Three ways of assessing the forces at the knee and ankle while cycling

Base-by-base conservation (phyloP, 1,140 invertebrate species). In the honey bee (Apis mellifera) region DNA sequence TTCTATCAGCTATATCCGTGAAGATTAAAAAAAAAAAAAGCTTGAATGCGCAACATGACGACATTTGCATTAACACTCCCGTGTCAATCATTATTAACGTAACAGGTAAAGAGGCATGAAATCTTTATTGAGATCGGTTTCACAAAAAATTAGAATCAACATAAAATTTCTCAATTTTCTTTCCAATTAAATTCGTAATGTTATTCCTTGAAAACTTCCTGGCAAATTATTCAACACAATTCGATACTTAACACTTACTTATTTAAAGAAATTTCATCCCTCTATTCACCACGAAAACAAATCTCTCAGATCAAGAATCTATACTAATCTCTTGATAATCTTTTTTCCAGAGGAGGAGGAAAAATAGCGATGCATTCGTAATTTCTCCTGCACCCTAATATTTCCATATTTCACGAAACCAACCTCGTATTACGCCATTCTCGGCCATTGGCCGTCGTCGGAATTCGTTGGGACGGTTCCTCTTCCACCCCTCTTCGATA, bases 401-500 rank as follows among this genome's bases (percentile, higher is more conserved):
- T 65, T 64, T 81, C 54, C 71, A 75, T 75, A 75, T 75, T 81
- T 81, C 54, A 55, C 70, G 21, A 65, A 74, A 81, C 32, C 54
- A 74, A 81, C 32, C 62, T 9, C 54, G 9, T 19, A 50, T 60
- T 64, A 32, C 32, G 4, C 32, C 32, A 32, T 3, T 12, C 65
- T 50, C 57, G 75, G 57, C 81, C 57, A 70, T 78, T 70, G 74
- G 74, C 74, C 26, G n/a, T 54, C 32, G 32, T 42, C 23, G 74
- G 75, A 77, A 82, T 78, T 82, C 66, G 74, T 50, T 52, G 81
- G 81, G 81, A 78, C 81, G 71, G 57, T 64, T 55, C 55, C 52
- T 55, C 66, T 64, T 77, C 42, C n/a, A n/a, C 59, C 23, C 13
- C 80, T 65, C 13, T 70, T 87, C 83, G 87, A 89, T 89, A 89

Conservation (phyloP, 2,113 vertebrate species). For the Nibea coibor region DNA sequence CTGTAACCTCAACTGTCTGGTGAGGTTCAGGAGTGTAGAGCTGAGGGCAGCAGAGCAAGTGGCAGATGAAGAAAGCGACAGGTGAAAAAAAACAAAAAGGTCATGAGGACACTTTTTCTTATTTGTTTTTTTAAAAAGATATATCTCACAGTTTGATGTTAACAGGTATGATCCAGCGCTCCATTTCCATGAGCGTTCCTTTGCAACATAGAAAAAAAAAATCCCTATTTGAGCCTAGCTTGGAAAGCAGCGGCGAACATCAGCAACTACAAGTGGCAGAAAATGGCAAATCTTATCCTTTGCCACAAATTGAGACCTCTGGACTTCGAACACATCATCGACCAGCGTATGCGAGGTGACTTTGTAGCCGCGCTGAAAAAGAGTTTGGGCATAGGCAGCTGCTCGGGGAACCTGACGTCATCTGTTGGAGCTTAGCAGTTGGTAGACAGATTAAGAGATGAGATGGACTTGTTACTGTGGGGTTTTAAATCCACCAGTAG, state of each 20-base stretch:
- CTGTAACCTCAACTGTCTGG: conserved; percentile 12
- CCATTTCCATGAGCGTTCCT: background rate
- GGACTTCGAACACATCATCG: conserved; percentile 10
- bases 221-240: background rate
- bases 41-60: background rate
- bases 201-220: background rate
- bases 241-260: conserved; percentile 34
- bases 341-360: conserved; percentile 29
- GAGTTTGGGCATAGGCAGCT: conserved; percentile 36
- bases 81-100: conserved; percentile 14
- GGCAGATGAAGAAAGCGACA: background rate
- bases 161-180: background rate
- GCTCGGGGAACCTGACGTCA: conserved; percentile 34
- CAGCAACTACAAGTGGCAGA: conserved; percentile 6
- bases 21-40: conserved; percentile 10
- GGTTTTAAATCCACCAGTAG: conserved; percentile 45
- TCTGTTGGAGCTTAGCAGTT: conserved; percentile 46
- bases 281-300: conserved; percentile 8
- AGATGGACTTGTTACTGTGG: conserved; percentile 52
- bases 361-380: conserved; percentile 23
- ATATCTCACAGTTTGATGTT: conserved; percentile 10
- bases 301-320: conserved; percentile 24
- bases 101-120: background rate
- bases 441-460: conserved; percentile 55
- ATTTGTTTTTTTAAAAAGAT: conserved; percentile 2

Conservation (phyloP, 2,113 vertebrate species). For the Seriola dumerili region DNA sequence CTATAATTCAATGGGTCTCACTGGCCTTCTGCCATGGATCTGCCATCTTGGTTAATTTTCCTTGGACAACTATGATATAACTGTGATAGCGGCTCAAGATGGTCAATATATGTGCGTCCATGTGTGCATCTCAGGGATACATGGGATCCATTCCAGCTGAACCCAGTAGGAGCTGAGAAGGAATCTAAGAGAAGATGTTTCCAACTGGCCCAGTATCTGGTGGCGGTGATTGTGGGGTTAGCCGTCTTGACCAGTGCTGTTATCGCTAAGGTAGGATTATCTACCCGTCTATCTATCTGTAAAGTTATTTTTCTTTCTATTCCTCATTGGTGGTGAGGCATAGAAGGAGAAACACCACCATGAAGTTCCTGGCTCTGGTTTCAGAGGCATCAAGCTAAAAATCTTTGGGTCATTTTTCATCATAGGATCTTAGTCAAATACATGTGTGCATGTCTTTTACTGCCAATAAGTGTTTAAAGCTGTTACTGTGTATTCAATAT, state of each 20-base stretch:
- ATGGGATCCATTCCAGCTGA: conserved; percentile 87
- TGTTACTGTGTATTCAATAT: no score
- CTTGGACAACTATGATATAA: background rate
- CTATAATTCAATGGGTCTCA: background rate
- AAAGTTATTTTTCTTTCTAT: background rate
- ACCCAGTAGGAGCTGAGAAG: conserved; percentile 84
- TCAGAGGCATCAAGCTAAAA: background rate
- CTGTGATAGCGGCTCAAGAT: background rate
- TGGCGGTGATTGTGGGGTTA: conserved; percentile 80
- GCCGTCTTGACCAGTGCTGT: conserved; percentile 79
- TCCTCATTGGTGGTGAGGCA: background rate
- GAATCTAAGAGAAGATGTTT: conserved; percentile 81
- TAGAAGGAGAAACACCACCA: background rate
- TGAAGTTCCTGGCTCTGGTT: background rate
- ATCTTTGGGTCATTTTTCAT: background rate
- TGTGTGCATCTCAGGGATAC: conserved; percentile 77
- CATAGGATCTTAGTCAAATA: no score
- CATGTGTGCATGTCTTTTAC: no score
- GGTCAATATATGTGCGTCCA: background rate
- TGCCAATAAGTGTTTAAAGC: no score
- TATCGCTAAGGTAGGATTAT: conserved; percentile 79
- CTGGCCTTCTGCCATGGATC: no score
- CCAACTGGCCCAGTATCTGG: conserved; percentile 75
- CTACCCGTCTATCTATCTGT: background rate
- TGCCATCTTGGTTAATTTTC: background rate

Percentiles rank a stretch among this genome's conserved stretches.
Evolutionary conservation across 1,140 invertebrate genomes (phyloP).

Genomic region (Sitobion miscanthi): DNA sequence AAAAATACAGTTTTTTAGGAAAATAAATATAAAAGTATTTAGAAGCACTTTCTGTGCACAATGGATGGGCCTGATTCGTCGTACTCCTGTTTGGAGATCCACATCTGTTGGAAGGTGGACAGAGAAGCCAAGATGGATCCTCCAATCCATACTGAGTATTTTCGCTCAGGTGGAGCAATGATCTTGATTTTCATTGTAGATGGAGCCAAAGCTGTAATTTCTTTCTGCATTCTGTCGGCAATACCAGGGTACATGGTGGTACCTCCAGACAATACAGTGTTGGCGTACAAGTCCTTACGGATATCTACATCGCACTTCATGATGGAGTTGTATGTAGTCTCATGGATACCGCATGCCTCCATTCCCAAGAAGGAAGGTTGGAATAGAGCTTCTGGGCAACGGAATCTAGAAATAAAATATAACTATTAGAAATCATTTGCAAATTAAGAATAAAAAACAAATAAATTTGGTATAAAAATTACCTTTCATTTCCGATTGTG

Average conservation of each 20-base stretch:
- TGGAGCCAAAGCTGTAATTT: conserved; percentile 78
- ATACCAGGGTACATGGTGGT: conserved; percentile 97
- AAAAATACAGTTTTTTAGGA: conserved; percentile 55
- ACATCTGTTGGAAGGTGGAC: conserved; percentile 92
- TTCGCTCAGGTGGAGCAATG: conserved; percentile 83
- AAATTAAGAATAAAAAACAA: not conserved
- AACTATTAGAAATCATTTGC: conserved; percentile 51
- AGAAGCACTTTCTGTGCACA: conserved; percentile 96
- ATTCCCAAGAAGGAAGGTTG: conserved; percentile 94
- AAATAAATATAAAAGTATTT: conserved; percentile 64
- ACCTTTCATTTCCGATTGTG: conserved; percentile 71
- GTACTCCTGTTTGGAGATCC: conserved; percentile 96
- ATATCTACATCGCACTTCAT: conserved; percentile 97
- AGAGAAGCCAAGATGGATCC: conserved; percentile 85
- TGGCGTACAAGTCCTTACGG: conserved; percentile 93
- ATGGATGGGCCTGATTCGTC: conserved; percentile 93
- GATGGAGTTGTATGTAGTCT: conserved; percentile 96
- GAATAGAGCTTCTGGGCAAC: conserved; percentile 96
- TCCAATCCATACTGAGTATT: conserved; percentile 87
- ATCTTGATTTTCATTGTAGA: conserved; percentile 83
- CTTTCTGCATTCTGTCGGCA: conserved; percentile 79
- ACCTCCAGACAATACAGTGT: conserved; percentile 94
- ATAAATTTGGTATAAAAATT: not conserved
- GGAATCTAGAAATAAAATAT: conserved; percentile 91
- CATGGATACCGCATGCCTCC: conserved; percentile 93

AbstractThe analysis of the biomechanics of the leg while cycling is based on assumptions that make the calculations easier or faster. Most of the models and optimisations based on the dynamic chains introduced by Gonzalez & Hull (Hull & Gonzalez, 1988: J. Biomechanics, 21(10), 839-849) and by Papadopoulos (Papadopoulos, 1987: Biomechanics in Sport, 6, 83-92) with 5 and 4 links respectively share many of these assumptions. For instance, a fixed or no distance from the seat to the centre of rotation of the hip, a constant length of the segments of the leg (thigh, shank and foot) or a constant angular speed of the crank. Previous work (Rios Soltero et al., 2014: Procedia Engineering, in press) has shown that these assumptions may have an influence on the inertial forces of the system. The present study shows that the generalised forces at the knee and ankle would also be different. As it was done before (Rios Soltero et al, 2014), the dynamic chain consisted of three leg segments (thigh, shank and foot), a crank and a grounding element. Also, three motion models were used to calculate the forces at each instant of the pedalling cycle in the sagittal plane at the knee and ankle (Figure 1.a). Here, the analysis was based on the force data at the pedal reported by Boyd et al. (1996, J. Biomechanics, 29(8), 1105-1110), and the motion capture of markers located at the leg and pedal from Rios Soltero et al. (2014). The crank speed was calculated from the pedal marker. To get the orientation angle of each segment, the first two models used a linear regression of their markers. One of them (Inters; intersections method) intersected each line of contiguous segments (thigh with shank and seat-tube, shank with foot and thigh, foot with crank and shank, and crank with seat-tube and foot) to create a dynamic chain at each instant. This allowed a change in length of the segments and the motion of the hip. The second method (Proj; projections method) only uses the orientation of the linear regression for each segment, while their lengths were constant as measured directly from the person. In this way, neither the hip nor the length of the segments were fixed. The third method (Kin; kinematics method) reproduced the assumptions of other studies: a hip fixed at the seat and unvarying length of the leg segments. The length of the leg segments was calculated according to anatomical tables (Winter, 2004: Biomechanics and motor control of human movement (3d ed.). John Wiley & Sons). To calculate the position of the thigh at each instant, an 8th-degree polynomial regression was calculated between the angle of the crank and that of the thigh. In all cases, the centre of mass and mass-moment of inertia of the thigh and shank were calculated using an analytical equation based on the geometry proposed by Durkin Teague et al. (2005: J. Biomechanical Engineering 127, 455-464) and Durkin and Dowling (2006: Annals of Biomedical Engineering 34, pp. 1483-1493). An elliptical frustum was used for the foot. The results of the analysis show a slight difference in the moments at the ankle and the knee for the first half of the cycle (Figure 1.b). The maximum absolute difference in the case of the knee is 15.4 N·m (between Inters and Kin) which is around 13% of the values' range. As for the ankle, it is 7.79 N·m (between Inters and Proj) with a 19% of the values' range. It is clear that there is no qualitative difference between the models. However, further analysis is needed to determine if there is a significant effect.
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